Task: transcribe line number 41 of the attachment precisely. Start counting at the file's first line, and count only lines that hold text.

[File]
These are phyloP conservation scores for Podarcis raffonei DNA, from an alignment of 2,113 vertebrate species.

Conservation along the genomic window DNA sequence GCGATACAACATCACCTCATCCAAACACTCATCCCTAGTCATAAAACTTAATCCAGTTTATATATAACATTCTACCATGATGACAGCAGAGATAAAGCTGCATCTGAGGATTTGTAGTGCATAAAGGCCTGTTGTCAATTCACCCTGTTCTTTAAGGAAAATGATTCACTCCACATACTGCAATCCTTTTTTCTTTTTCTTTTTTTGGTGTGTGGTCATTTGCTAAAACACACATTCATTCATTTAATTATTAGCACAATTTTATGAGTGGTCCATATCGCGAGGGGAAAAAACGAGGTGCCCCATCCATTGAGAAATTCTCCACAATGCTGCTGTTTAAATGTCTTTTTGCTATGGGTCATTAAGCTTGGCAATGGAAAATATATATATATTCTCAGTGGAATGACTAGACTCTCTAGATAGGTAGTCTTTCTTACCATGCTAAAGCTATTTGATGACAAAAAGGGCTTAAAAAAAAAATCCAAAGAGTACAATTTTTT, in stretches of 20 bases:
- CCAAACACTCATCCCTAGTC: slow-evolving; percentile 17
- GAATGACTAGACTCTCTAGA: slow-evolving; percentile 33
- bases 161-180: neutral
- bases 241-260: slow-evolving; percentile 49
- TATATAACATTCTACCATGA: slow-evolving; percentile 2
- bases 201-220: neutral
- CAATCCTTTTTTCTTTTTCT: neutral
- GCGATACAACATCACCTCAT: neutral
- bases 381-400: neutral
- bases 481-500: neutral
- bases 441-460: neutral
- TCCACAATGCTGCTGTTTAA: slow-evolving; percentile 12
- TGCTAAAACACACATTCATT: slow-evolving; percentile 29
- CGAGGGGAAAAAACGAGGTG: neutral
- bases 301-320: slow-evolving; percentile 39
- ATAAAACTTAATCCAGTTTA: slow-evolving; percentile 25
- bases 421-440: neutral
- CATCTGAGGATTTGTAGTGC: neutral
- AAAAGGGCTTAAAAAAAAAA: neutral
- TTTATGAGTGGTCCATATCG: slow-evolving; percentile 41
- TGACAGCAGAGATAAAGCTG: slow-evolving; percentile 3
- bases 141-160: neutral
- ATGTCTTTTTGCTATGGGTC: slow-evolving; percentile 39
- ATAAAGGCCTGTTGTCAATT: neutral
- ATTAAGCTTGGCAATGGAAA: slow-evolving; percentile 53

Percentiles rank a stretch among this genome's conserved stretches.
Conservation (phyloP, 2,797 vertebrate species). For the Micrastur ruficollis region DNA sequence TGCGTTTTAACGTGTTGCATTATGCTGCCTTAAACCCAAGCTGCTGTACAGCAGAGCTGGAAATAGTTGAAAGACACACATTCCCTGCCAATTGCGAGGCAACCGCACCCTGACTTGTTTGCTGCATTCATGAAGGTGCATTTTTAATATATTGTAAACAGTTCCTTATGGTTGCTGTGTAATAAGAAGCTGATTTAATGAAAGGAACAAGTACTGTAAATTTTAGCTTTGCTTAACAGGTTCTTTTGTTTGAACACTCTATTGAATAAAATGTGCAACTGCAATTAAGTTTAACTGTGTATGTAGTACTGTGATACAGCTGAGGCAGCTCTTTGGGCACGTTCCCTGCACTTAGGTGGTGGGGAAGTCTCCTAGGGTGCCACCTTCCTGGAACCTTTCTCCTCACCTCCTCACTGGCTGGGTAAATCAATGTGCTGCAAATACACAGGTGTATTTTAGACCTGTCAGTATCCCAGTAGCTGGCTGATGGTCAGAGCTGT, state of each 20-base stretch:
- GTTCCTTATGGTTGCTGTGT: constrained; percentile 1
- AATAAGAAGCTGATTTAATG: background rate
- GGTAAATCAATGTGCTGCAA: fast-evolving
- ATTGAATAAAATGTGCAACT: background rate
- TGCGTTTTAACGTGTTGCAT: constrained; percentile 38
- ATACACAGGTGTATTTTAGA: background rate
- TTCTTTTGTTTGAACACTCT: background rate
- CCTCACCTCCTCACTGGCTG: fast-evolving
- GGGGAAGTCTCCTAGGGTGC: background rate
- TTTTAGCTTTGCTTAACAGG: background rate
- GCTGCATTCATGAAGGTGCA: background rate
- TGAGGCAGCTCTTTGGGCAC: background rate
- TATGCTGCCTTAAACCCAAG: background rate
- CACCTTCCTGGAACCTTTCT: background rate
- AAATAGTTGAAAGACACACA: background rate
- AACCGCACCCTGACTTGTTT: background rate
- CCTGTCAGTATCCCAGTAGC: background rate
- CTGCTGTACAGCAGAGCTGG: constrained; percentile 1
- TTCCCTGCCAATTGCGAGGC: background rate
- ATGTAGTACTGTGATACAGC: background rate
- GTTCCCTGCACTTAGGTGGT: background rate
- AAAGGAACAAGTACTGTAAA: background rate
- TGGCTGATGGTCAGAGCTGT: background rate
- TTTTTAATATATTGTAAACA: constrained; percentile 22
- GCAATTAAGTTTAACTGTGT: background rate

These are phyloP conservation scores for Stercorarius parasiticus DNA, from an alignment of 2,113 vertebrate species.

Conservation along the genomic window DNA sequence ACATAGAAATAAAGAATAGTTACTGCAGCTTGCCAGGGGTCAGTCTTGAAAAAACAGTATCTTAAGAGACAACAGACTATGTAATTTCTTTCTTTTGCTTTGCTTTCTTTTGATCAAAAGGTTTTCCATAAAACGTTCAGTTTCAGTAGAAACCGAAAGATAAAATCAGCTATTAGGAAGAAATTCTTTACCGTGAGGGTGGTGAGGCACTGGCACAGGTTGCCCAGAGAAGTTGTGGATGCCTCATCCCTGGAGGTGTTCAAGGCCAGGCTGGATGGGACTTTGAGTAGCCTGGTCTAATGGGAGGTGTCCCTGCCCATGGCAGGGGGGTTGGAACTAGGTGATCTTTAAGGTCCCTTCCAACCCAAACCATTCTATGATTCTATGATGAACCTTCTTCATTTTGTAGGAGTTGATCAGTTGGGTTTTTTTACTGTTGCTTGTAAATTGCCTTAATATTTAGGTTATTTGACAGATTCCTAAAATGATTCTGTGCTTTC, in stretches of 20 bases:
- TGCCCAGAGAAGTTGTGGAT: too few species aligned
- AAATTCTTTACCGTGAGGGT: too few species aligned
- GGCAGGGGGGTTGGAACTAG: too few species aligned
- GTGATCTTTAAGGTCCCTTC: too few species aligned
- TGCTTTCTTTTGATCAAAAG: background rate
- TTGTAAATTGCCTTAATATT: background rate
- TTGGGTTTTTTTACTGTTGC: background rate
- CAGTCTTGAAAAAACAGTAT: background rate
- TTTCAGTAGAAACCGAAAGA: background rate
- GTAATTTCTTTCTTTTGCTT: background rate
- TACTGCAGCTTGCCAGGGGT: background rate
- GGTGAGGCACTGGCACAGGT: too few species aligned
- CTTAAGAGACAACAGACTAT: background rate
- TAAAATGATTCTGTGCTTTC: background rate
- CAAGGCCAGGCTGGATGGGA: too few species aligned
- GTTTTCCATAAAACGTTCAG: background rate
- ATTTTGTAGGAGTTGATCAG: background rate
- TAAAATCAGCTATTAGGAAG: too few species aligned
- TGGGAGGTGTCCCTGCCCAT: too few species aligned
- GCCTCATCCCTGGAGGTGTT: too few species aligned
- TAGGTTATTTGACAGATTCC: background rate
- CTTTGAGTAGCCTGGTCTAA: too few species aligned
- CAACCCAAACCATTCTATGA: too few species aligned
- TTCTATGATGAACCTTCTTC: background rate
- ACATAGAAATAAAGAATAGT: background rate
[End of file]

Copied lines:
- TGAGGCAGCTCTTTGGGCAC: background rate